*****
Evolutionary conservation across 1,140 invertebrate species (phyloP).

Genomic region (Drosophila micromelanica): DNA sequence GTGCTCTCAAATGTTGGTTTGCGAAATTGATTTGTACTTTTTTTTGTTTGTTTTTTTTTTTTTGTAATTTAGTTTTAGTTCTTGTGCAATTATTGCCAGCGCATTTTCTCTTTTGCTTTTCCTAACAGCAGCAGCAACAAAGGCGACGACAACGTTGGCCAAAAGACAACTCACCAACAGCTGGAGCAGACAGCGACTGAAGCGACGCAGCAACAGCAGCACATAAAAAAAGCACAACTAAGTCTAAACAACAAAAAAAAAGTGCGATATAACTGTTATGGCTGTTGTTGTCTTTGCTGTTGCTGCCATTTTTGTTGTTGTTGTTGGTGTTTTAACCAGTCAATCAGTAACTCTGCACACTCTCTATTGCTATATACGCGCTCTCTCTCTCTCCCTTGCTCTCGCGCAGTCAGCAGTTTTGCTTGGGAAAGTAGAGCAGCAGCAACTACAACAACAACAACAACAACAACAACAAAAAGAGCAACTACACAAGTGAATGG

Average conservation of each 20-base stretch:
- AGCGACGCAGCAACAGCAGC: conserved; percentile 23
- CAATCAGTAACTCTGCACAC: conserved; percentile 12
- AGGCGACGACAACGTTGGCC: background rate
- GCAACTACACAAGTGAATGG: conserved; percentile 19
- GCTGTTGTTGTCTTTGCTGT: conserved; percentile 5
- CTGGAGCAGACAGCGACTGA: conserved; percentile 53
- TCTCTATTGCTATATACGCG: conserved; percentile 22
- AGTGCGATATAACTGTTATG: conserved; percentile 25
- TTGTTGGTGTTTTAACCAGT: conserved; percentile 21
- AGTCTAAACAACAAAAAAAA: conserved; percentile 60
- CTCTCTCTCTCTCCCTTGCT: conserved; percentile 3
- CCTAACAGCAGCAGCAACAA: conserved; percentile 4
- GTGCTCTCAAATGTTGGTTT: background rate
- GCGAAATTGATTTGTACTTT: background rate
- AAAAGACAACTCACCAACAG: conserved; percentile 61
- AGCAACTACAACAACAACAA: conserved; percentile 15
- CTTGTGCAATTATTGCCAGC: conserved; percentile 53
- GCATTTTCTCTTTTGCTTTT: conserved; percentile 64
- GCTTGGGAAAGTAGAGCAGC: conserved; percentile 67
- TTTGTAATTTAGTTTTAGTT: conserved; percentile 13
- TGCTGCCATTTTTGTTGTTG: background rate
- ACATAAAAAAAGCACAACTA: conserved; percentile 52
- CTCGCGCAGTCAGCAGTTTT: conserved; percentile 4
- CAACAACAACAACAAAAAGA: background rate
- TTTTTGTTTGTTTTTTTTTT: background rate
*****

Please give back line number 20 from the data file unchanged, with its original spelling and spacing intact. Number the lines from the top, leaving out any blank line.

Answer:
- CTTGTGCAATTATTGCCAGC: conserved; percentile 53